Currently, the global PostgreSQL development team, led by Amit Kapila, continues to contribute to the community as part of Fujitsu's work on PostgreSQL.

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Photo: Hayato KurodaAs a member of this team, I am actively working with talented and passionate community members around the world to advance PostgreSQL.
Our team will publish blog posts focusing on the features and patches that members have worked on. In this article, I will discuss about a new syntax for ECPG - DECLARE STATEMENT - which was committed for PostgreSQL14.


Background

Embedded SQL program in C is a method to connect to databases, which has been specified in the SQL standard since 1989 (SQL 89). Various vendors, such as Oracle, Microsoft, and IBM, provide this functionality. PostgreSQL also provides this capability via the ECPG preprocess. The basic syntax and rules are specified in the SQL standard, but the degree of compliance depends on each vendor. Because vendors have also added their own embedded SQL syntax, the differences may cause a barrier in database product migration.

I proposed a new embedded SQL syntax - DECLARE STATEMENT. This feature is originally provided by Oracle. I believe that this syntax will make it easier to migrate from Oracle and other databases to PostgreSQL, and thus increase PostgreSQL adoption.

Functional overview – What is DECLARE STATEMENT?

DECLARE STATEMENT is an embedded SQL syntax that declares an identifier for a prepared query. This syntax is introduced to improve compatibility with Oracle's embedded SQL programs, but it also benefits original ECPG users. When cursors are used in Oracle’s embedded SQL programs, identifiers for a prepared query must be declared before they are used in the DECLARE CURSOR syntax. In other words, precompilation in the following example will fail.

Example 1


EXEC SQL DECLARE my_cursor CURSOR FOR my_stmt; // precompilation error
EXEC SQL PREPARE my_stmt FROM "SELECT …";

So, how are cursors used in Oracle? One of the solutions is to use DECLARE STATEMENT. The syntax is used for declaring the identifier on the precompiler. When the precompiler reads the syntax, it understands that my_stmt is the identifier for a prepared query and can successfully precompile all embedded SQLs. Based on this solution, the modified embedded SQL example is as follows:

Example 2


EXEC SQL DECLARE my_stmt STATEMENT;
EXEC SQL DECLARE my_cursor CURSOR FOR my_stmt;
EXEC SQL PREPARE my_stmt FROM "SELECT …";

DECLARE STATEMENT was not available in PostgreSQL13 or earlier, which means users running embedded SQL programs like in example 2 had to change their applications. From PostgreSQL14 onwards, the syntax can be utilized, so Oracle users can easily migrate to PostgreSQL. Note that ECPG allows implicit declarations of identifiers. Therefore, example 1 can be precompiled in the ECPG and DECLARE STATEMENT does not impact this behavior.

There is also another use for this syntax - DECLARE STATEMENT can be used for associating an identifier with the connection. When an embedded SQL statement with an identifier is executed, the associated connection is chosen instead of the current connection. To associate an identifier with a connection you will need to explicitly specify the connection by adding the AT clause for DECLARE STATEMENT. Let’s take a look into the following sample program:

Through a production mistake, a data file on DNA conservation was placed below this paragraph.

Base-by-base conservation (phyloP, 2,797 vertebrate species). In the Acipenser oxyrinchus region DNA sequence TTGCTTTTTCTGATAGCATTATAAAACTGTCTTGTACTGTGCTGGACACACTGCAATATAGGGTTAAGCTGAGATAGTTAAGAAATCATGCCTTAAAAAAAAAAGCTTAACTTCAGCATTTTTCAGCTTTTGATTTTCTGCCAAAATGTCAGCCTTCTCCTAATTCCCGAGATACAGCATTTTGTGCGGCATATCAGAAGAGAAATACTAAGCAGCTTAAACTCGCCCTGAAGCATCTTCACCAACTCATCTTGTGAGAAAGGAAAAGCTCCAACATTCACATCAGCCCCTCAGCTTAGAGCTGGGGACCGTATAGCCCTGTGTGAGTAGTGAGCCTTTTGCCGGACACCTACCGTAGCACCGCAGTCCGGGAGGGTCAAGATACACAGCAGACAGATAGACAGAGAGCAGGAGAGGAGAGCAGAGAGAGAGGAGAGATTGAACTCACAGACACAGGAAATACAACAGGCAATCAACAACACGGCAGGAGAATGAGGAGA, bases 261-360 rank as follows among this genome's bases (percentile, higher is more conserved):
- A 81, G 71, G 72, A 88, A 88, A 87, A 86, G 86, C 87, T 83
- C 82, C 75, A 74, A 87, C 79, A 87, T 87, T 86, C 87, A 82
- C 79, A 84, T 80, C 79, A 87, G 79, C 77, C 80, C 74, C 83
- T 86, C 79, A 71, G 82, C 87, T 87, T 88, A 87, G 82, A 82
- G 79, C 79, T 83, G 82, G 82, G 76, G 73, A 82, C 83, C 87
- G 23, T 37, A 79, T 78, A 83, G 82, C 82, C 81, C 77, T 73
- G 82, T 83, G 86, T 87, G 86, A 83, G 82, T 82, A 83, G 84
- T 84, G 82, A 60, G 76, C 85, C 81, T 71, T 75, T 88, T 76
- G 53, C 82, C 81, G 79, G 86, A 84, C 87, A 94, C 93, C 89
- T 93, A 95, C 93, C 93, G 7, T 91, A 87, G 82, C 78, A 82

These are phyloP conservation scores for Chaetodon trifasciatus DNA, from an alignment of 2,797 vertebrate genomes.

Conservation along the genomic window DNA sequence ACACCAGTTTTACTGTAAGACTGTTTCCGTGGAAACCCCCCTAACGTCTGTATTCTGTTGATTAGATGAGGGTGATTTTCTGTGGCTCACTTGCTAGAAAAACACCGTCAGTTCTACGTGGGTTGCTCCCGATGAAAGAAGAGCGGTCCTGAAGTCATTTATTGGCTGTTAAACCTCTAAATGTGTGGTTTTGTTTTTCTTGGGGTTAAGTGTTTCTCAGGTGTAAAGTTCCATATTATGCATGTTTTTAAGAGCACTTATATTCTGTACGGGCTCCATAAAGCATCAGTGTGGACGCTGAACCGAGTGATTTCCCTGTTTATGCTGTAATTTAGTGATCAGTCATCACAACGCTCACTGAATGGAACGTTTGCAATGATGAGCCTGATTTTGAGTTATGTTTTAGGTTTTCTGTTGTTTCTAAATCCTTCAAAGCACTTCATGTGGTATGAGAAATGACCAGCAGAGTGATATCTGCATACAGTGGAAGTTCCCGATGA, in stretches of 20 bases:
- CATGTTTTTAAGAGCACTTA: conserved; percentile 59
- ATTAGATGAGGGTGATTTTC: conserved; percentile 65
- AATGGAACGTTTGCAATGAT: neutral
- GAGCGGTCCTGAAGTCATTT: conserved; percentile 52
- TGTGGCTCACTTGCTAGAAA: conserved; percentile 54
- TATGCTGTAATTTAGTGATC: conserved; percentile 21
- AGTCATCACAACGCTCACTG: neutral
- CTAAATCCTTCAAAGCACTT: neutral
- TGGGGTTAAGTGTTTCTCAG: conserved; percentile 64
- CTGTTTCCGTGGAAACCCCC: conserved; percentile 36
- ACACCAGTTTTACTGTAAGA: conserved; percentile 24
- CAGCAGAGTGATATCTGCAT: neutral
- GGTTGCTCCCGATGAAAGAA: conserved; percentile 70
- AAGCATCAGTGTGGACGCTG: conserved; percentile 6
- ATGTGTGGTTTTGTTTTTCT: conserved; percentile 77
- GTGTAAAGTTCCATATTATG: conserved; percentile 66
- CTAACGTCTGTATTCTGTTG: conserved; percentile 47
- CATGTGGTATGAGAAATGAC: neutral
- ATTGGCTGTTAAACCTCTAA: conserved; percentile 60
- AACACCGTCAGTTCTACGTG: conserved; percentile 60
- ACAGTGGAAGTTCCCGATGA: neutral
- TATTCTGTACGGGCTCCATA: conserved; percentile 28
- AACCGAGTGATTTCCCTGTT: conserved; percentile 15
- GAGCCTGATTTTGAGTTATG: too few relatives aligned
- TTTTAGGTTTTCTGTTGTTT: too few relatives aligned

Example 3

EXEC SQL BEGIN DECLARE SECTION;
char my_dbname[128];
EXEC SQL END DECLARE SECTION;

EXEC SQL CONNECT TO my_db1 AS my_conn1;
EXEC SQL CONNECT TO my_db2 AS my_conn2;
EXEC SQL SET CONNECTION TO my_conn2; 1
EXEC SQL AT my_conn1 DECLARE my_stmt STATEMENT; 2
EXEC SQL PREPARE my_stmt FROM "SELECT current_database()"; 3
EXEC SQL EXECUTE my_stmt INTO :my_dbname; 3

Now, which connection will be used for PREPARE and EXECUTE in 3?
At first glance, it would seem that my_conn2 would be used, because SET CONNECTION is set to my_conn2 in 1.
However, the identifier my_stmt is associated with my_conn1 in the DECLARE STATEMENT 2.
Therefore, my_conn1 will be chosen when running 3 and these statements will be executed on database my_db1.

Benefits

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What are the benefits of using DECLARE STATEMENT? The first benefit is the ease of migration. Decreasing incompatibilities between products allows users to avoid rewriting their applications for migration and spend 100% of their time on the services they want to provide.

The second benefit is that the source code can be shortened by reducing the number of AT <connection> clauses in your code. Without using DECLARE STATEMENT, connections need to be specified carefully in every PREPARE, EXECUTE, and cursor operations in order to establish multiple connections in a program. It not only makes your source code longer, but may also lead to bugs caused by choosing wrong connections. Using DECLARE STATEMENT to associate a connection with an identifier will prevent such connection-related bugs by fixing the appropriate connection to be used in subsequent statements.

Looking ahead

Today, using drivers such as psqlODBC and PostgreSQL JDBC Driver to connect to databases from user applications is mainstream. ECPG is not so actively discussed in the PostgreSQL community, and Commitfest has a small number of ECPG related entries. However, past assets are never lost, and many Fujitsu customers are leveraging embedded SQL programs in C and COBOL. Based on our experience and feedback from the users, our team will continue to improve ECPG for enhanced usability.

Personally, I am very happy that my first assignment at Fujitsu has paid off - you can check my commit to the source code here . In addition to ECPG, I look forward to improving scale-out capabilities of PostgreSQL with sharding.

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